Karsten Müller
Postdoctoral Research Associate, Princeton University

Princeton University
The Julis-Rabinowitz Center
for Public Policy and Finance
216-1 Julis Romo Rabinowitz Building
Princeton, NJ 08544

I am a Postdoctoral Research Associate at the Julis-Rabinowitz Center for Public Policy & Finance at Princeton University. I completed my PhD at Warwick Business School in 2018.

I work on the intersection of finance, macroeconomics, and political economy.


"Electoral Cycles in Macroprudential Regulation"


Selected media coverage: ProMarket

Summary: There is a robust and sizeable electoral cycle in the use of macroprudential tools around 212 elections in 58 countries from 2000 to 2014, particularly for targeted sectoral tools  that most likely impact the median voter. In contrast to monetary policy, central bank independence does not appear to moderate the cycle in prudential regulation.

Selected media coverage: Oxford Business Law Blog

Summary: Quasi-random shocks to the caseload of US bankruptcy judges have quantitatively important effects on ex-ante credit spreads and contract maturities. A back-of-the-envelope calculation suggests that congested courts have large social costs.

Summary: Right-wing anti-refugee sentiment on Facebook predicts violent crimes against refugees in Germany. Evidence from internet and Facebook outages support the view that part of this reflects a causal effect of social media on hate crimes.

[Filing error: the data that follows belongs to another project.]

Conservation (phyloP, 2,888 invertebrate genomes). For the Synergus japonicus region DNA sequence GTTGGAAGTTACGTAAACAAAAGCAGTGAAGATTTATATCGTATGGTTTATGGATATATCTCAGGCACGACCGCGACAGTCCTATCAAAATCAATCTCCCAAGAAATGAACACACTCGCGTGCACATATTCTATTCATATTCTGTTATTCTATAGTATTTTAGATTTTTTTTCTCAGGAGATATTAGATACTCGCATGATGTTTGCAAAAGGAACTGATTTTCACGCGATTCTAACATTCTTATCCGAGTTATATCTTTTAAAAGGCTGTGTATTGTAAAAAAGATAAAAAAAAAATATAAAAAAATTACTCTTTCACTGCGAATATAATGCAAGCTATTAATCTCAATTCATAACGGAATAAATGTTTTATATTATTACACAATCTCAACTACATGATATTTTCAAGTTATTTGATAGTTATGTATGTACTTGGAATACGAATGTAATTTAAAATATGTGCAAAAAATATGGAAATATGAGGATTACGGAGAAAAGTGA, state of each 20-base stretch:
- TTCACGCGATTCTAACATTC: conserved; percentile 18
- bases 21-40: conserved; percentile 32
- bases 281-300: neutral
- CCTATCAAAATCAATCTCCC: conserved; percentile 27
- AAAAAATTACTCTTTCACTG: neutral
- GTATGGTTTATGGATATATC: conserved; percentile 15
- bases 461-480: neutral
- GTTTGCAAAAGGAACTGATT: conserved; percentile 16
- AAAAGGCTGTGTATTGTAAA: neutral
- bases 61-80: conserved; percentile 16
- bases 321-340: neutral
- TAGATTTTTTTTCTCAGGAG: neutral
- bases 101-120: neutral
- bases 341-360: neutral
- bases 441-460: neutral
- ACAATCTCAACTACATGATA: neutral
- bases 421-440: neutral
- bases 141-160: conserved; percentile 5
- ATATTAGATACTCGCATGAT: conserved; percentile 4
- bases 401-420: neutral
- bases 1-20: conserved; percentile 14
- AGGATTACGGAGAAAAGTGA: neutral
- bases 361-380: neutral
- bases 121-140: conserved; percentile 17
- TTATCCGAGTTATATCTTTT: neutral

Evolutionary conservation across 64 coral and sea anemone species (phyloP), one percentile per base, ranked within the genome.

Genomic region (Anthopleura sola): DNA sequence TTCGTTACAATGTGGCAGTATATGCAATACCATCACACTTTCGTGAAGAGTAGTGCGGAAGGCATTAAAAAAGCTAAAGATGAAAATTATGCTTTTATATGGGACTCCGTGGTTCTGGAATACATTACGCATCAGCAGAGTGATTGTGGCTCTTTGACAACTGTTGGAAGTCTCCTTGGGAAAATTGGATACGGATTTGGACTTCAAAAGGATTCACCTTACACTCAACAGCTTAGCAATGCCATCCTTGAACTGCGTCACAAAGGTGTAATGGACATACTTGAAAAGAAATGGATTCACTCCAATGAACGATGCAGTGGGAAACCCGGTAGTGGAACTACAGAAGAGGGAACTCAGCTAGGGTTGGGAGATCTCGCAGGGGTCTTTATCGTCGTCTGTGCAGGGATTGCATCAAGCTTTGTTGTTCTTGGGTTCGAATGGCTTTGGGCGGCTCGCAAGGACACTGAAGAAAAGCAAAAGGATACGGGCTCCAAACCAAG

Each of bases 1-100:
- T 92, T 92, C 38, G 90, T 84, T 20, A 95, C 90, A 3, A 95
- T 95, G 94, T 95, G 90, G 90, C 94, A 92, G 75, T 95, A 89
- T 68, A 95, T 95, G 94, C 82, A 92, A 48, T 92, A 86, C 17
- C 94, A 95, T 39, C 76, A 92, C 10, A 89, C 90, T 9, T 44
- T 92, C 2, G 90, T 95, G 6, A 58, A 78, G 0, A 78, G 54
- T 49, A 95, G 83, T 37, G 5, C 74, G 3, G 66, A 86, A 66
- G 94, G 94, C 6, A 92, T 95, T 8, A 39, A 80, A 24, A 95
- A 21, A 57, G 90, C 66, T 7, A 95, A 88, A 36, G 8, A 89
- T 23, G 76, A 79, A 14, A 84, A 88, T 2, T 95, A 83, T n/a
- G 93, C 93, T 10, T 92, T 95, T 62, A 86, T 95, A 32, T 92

Summary: Anti-Muslim hate crimes in the United States have increased disproportionally in counties with many Twitter users since Donald Trump's presidential campaign. This stands out in historical comparison: there were not more such crimes in areas with higher Twitter usage during previous presidencies since 1990. Trump's tweets on Islam-related topics are highly correlated with weekly variation in anti-Muslim hate crimes after, but not before his campaign start.


Summary: I document a number of new stylized facts about the long-run development of credit markets based on a large, sectorally disaggregated database on credit for 120 countries for 1940 through 2014. I also provide some evidence on why household credit may have risen dramatically both in advanced and emerging economies.


Journal of Financial and Quantitative Analysis, accepted for publication

Summary: Allowing banks to build branching networks across state borders in the US led to a substitution of syndicated for direct bilateral loans, which suggests that geographical risk diversification is an important rationale for loan syndication.


"The Eurodollar Shock"
(with Atif Mian and Amir Sufi)